In my last Purple is the New Party column, I didn’t take on Big Tobacco. Nor did I take on Wall Street. Did I take on the abortion debate? Nope. Instead of taking on the classic “Bigs,” I took on a group most of us don’t see as a threat; I took on Big Education. After a recent audit, the tax/people funded California State University system was found to be mishandling funds, creating unneeded parking fees, and hiking up tuition to create a $1.5 billion savings account/slush fund for rainy days.
While this issue can be debated on both sides, a few members of the CSU system wrote to us about how the presentation of facts was not correct. Their basic argument was that they were saving the taxpayers money without letting them know, and they were not happy that we perpetuated the story to our readers. One idea we must never forget is that the press must keep everyone from private businesses to tax-funded institutions accountable, or the idea of the freedom we celebrated this past 4th of July means nothing.
With the smell of fireworks still fresh in the air from last week’s birthday party for America, the concept of a free people is assisted by a free fourth estate. In a world where the President screams “fake news” on the air and in the Twitterverse, knowing the difference between what is fake and what is inconvenient to a sold narrative is extremely important. In fact, Thomas Jefferson, the writer of the Declaration of Independence, once said, “Our liberty depends on the freedom of the press, and that cannot be limited without being lost.” While no one likes their dirty undergarments waving across the pages of newspapers, if one wants a completely free society, they must let the writers of the world freely press down hard on their keyboards to keep those aware, so their freedoms are not infringed.
Too often, with institutions of nobility, they believe themselves impervious to criticism. Big Education is no exception. Ask anyone what frustrates them most about their educational experience, and many will tell you it was the pious behavior of those in education failing to admit they were wrong. Examples like teachers and professors refusing to admit they graded a paper or exam incorrectly, student services not processing paperwork or payments correctly, causing confusion and lost time correcting the mistake, or administrators forgoing the opportunity to admit they went beyond their limits in handling funds granted by local citizens and elected legislators.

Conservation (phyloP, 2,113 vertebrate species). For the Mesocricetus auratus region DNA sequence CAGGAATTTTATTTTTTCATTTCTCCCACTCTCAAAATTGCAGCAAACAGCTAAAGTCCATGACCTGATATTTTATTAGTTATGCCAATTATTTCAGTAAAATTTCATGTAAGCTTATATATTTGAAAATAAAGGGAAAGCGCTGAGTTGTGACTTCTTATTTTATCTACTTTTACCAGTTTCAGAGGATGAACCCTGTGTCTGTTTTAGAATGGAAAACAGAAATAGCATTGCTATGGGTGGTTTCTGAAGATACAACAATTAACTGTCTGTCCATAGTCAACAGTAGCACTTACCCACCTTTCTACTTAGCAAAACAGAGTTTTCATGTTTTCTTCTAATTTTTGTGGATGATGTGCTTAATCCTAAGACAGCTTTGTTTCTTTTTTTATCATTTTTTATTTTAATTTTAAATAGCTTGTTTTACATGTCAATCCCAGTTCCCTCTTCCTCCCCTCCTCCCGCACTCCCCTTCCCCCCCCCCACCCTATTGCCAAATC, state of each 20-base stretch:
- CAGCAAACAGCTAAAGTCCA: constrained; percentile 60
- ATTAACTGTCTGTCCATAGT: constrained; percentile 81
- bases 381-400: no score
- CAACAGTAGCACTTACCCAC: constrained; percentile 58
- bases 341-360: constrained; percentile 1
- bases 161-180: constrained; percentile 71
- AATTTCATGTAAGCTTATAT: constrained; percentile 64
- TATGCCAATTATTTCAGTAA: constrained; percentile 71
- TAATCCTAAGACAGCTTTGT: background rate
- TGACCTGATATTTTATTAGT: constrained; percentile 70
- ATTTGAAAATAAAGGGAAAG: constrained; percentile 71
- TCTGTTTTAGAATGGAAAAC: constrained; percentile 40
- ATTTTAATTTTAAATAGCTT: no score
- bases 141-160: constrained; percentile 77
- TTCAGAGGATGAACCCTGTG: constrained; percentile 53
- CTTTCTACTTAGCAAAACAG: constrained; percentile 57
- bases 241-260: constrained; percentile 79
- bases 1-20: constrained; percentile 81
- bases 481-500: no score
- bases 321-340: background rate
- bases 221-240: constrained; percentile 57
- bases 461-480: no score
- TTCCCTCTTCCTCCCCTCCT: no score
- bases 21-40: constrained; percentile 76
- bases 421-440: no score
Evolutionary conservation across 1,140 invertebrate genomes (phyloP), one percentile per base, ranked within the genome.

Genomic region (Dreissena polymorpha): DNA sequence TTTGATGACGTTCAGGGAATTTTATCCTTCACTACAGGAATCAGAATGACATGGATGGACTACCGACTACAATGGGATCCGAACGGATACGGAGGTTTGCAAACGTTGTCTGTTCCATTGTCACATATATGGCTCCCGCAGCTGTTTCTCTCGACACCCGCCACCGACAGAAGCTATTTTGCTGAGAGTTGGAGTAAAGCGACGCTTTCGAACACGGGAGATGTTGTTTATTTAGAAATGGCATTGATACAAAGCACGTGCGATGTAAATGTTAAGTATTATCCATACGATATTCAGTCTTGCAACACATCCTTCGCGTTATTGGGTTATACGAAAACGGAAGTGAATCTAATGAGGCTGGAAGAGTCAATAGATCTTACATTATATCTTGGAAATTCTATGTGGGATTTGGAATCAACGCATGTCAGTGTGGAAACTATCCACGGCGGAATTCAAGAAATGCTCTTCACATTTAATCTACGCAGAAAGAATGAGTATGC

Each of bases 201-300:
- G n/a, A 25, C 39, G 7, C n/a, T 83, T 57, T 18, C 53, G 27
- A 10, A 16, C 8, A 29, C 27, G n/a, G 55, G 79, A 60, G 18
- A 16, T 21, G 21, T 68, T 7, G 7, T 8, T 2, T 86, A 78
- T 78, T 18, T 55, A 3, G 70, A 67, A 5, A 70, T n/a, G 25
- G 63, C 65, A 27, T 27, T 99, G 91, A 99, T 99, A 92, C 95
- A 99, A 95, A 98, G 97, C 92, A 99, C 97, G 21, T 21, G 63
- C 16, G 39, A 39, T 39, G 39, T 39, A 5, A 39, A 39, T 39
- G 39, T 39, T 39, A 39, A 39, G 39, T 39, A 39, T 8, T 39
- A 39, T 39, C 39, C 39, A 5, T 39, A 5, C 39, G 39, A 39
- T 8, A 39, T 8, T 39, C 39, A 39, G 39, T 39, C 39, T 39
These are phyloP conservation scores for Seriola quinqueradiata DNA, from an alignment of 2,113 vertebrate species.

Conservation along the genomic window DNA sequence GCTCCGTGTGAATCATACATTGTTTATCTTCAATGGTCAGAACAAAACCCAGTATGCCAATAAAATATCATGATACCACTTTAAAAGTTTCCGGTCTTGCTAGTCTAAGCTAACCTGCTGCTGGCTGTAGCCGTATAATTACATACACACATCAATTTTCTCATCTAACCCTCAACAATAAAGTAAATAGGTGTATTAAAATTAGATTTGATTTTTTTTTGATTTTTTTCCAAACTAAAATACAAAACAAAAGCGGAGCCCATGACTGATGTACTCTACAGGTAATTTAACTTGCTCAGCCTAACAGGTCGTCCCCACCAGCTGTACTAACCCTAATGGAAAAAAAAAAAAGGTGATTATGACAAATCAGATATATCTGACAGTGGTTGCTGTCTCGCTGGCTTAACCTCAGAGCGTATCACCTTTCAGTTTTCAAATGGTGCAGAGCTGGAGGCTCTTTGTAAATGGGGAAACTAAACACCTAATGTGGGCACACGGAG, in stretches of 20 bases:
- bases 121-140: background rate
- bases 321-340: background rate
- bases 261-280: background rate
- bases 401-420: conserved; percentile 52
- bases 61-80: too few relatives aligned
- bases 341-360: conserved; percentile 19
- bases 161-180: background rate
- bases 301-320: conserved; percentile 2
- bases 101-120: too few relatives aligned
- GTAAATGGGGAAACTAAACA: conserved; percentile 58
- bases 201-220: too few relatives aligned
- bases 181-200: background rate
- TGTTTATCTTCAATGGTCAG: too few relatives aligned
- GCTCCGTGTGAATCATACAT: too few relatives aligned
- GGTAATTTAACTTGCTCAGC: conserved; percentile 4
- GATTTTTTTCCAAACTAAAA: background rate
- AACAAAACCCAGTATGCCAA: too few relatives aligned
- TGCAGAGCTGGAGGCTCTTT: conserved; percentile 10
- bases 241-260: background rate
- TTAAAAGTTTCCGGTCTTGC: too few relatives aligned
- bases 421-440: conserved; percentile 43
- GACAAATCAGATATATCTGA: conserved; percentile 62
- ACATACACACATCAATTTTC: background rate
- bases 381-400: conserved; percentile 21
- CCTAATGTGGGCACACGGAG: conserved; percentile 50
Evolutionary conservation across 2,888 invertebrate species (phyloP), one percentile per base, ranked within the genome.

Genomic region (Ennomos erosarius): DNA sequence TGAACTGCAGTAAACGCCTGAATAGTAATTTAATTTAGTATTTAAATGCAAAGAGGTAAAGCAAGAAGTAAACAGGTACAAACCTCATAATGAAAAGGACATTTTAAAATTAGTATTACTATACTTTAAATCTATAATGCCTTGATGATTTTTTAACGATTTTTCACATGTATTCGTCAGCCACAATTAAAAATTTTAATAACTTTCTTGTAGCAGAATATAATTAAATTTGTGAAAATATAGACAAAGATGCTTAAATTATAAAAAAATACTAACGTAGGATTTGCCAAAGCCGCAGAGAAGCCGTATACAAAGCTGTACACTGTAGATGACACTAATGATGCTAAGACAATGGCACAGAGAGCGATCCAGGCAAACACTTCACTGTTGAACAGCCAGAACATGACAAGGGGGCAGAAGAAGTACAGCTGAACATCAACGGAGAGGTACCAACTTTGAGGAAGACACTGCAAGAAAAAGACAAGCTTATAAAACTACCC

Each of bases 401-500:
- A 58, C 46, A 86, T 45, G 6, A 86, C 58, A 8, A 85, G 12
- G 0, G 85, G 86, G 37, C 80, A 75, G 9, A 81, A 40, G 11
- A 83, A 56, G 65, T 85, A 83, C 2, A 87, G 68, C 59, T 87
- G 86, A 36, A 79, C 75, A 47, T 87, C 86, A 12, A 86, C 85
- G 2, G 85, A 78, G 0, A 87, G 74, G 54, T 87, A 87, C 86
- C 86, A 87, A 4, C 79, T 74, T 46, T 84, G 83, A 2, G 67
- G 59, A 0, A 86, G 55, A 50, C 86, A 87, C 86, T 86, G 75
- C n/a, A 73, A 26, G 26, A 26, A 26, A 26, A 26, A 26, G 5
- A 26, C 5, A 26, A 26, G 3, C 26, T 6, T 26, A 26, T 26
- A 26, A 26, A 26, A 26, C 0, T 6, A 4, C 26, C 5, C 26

With tax-funded institutions, truth is even more important. The press must let citizens know how their money is being spent. In a weird way, taxpayers are like the millionaire sharks on Shark Tank. We give our earnings to schools in hopes they spend our money correctly. It’s an investment into our community and future, and when we find out that the agreement is being altered through side accounts and surprise fees, we have every right to ask why.
All of us can agree that much of what the CSU system does is right. Yet, when they misstep, there must be accountability. There is only so much tax money collected and allocated, and society must evaluate what is best to give those funds to. If anything, the CSU system should be grateful that they were called to the floor, as this give them an opportunity to adjust their spending habits and practices.
When I was a teacher and professor, I had good students make mistakes. Most of them never thought their actions were wrong; in fact, many thought they were being responsible when they cheated because they were protecting their GPA or helping a friend by sharing answers. After we talked it over, they saw that the ends don’t justify the means.
No one is calling for the CSU system to be abolished or defunded. All that we want is make sure that as long they use our money, they keep it legit the whole time. Because if we wanted to be left in the dark on where our money is going, we’d donate to private schools that pay their football coaches more than their entire English departments.